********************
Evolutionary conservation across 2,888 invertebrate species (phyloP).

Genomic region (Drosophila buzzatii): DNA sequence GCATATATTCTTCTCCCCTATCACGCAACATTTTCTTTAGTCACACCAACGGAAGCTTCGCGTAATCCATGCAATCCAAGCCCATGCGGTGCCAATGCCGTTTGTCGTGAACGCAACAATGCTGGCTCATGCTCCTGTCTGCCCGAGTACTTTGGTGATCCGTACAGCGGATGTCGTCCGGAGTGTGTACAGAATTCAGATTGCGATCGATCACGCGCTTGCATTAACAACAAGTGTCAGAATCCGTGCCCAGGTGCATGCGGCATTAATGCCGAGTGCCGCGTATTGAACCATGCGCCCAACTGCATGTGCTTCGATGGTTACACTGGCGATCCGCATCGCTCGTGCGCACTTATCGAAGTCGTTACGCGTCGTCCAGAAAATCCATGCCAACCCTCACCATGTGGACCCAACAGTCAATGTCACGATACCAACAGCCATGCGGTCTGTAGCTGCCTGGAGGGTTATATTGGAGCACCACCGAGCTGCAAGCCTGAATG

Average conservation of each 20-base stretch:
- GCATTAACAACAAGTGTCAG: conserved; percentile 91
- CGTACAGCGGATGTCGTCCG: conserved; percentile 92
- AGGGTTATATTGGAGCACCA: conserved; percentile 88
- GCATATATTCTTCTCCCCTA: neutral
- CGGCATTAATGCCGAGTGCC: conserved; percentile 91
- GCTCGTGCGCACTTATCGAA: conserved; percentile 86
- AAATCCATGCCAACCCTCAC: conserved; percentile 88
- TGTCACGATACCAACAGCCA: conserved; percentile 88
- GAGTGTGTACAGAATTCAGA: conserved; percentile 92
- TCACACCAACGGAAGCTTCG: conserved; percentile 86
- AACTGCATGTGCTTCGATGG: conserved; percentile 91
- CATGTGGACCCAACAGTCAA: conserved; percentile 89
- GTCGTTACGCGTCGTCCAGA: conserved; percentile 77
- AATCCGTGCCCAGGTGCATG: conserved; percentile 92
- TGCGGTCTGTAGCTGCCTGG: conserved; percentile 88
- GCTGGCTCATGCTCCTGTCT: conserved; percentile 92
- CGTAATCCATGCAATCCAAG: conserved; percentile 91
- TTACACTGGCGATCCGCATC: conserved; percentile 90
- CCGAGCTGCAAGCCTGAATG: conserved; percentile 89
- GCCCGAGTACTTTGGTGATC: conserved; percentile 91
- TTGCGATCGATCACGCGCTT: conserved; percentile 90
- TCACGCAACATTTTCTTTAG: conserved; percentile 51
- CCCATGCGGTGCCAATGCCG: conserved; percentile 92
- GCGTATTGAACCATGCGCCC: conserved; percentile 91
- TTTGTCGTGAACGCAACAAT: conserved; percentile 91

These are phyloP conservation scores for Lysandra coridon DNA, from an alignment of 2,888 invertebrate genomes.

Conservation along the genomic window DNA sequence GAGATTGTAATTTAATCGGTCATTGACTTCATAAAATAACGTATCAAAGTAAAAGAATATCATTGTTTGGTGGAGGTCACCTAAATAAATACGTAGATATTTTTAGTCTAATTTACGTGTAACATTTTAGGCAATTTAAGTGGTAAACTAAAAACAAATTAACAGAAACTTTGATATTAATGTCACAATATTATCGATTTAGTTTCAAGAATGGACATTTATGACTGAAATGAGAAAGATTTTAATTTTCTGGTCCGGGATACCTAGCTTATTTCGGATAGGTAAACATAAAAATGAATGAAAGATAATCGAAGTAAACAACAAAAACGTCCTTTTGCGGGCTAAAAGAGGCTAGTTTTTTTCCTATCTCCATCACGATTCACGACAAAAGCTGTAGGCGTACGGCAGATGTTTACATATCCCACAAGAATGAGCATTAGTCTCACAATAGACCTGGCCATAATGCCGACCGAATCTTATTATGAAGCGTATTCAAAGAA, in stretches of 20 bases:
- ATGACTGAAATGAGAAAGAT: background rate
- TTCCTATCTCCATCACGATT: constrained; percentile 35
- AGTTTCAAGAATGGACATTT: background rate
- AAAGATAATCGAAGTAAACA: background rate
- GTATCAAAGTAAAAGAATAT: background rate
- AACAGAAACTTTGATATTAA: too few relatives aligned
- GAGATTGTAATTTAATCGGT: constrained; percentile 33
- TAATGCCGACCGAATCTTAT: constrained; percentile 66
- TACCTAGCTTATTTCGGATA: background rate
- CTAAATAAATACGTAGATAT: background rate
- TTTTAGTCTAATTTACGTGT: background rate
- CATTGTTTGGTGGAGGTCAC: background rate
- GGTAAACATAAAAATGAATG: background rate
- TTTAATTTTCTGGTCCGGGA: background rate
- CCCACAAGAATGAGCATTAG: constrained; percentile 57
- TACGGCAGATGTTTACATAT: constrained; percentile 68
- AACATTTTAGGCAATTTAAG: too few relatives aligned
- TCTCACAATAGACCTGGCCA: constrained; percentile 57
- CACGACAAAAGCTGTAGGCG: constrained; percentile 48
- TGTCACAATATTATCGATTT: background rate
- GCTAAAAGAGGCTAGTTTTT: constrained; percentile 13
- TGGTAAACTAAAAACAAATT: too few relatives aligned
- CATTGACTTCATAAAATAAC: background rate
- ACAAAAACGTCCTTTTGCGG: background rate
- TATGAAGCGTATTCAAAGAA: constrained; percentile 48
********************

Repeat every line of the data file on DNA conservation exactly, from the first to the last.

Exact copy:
Evolutionary conservation across 2,888 invertebrate species (phyloP).

Genomic region (Drosophila buzzatii): DNA sequence GCATATATTCTTCTCCCCTATCACGCAACATTTTCTTTAGTCACACCAACGGAAGCTTCGCGTAATCCATGCAATCCAAGCCCATGCGGTGCCAATGCCGTTTGTCGTGAACGCAACAATGCTGGCTCATGCTCCTGTCTGCCCGAGTACTTTGGTGATCCGTACAGCGGATGTCGTCCGGAGTGTGTACAGAATTCAGATTGCGATCGATCACGCGCTTGCATTAACAACAAGTGTCAGAATCCGTGCCCAGGTGCATGCGGCATTAATGCCGAGTGCCGCGTATTGAACCATGCGCCCAACTGCATGTGCTTCGATGGTTACACTGGCGATCCGCATCGCTCGTGCGCACTTATCGAAGTCGTTACGCGTCGTCCAGAAAATCCATGCCAACCCTCACCATGTGGACCCAACAGTCAATGTCACGATACCAACAGCCATGCGGTCTGTAGCTGCCTGGAGGGTTATATTGGAGCACCACCGAGCTGCAAGCCTGAATG

Average conservation of each 20-base stretch:
- GCATTAACAACAAGTGTCAG: conserved; percentile 91
- CGTACAGCGGATGTCGTCCG: conserved; percentile 92
- AGGGTTATATTGGAGCACCA: conserved; percentile 88
- GCATATATTCTTCTCCCCTA: neutral
- CGGCATTAATGCCGAGTGCC: conserved; percentile 91
- GCTCGTGCGCACTTATCGAA: conserved; percentile 86
- AAATCCATGCCAACCCTCAC: conserved; percentile 88
- TGTCACGATACCAACAGCCA: conserved; percentile 88
- GAGTGTGTACAGAATTCAGA: conserved; percentile 92
- TCACACCAACGGAAGCTTCG: conserved; percentile 86
- AACTGCATGTGCTTCGATGG: conserved; percentile 91
- CATGTGGACCCAACAGTCAA: conserved; percentile 89
- GTCGTTACGCGTCGTCCAGA: conserved; percentile 77
- AATCCGTGCCCAGGTGCATG: conserved; percentile 92
- TGCGGTCTGTAGCTGCCTGG: conserved; percentile 88
- GCTGGCTCATGCTCCTGTCT: conserved; percentile 92
- CGTAATCCATGCAATCCAAG: conserved; percentile 91
- TTACACTGGCGATCCGCATC: conserved; percentile 90
- CCGAGCTGCAAGCCTGAATG: conserved; percentile 89
- GCCCGAGTACTTTGGTGATC: conserved; percentile 91
- TTGCGATCGATCACGCGCTT: conserved; percentile 90
- TCACGCAACATTTTCTTTAG: conserved; percentile 51
- CCCATGCGGTGCCAATGCCG: conserved; percentile 92
- GCGTATTGAACCATGCGCCC: conserved; percentile 91
- TTTGTCGTGAACGCAACAAT: conserved; percentile 91

These are phyloP conservation scores for Lysandra coridon DNA, from an alignment of 2,888 invertebrate genomes.

Conservation along the genomic window DNA sequence GAGATTGTAATTTAATCGGTCATTGACTTCATAAAATAACGTATCAAAGTAAAAGAATATCATTGTTTGGTGGAGGTCACCTAAATAAATACGTAGATATTTTTAGTCTAATTTACGTGTAACATTTTAGGCAATTTAAGTGGTAAACTAAAAACAAATTAACAGAAACTTTGATATTAATGTCACAATATTATCGATTTAGTTTCAAGAATGGACATTTATGACTGAAATGAGAAAGATTTTAATTTTCTGGTCCGGGATACCTAGCTTATTTCGGATAGGTAAACATAAAAATGAATGAAAGATAATCGAAGTAAACAACAAAAACGTCCTTTTGCGGGCTAAAAGAGGCTAGTTTTTTTCCTATCTCCATCACGATTCACGACAAAAGCTGTAGGCGTACGGCAGATGTTTACATATCCCACAAGAATGAGCATTAGTCTCACAATAGACCTGGCCATAATGCCGACCGAATCTTATTATGAAGCGTATTCAAAGAA, in stretches of 20 bases:
- ATGACTGAAATGAGAAAGAT: background rate
- TTCCTATCTCCATCACGATT: constrained; percentile 35
- AGTTTCAAGAATGGACATTT: background rate
- AAAGATAATCGAAGTAAACA: background rate
- GTATCAAAGTAAAAGAATAT: background rate
- AACAGAAACTTTGATATTAA: too few relatives aligned
- GAGATTGTAATTTAATCGGT: constrained; percentile 33
- TAATGCCGACCGAATCTTAT: constrained; percentile 66
- TACCTAGCTTATTTCGGATA: background rate
- CTAAATAAATACGTAGATAT: background rate
- TTTTAGTCTAATTTACGTGT: background rate
- CATTGTTTGGTGGAGGTCAC: background rate
- GGTAAACATAAAAATGAATG: background rate
- TTTAATTTTCTGGTCCGGGA: background rate
- CCCACAAGAATGAGCATTAG: constrained; percentile 57
- TACGGCAGATGTTTACATAT: constrained; percentile 68
- AACATTTTAGGCAATTTAAG: too few relatives aligned
- TCTCACAATAGACCTGGCCA: constrained; percentile 57
- CACGACAAAAGCTGTAGGCG: constrained; percentile 48
- TGTCACAATATTATCGATTT: background rate
- GCTAAAAGAGGCTAGTTTTT: constrained; percentile 13
- TGGTAAACTAAAAACAAATT: too few relatives aligned
- CATTGACTTCATAAAATAAC: background rate
- ACAAAAACGTCCTTTTGCGG: background rate
- TATGAAGCGTATTCAAAGAA: constrained; percentile 48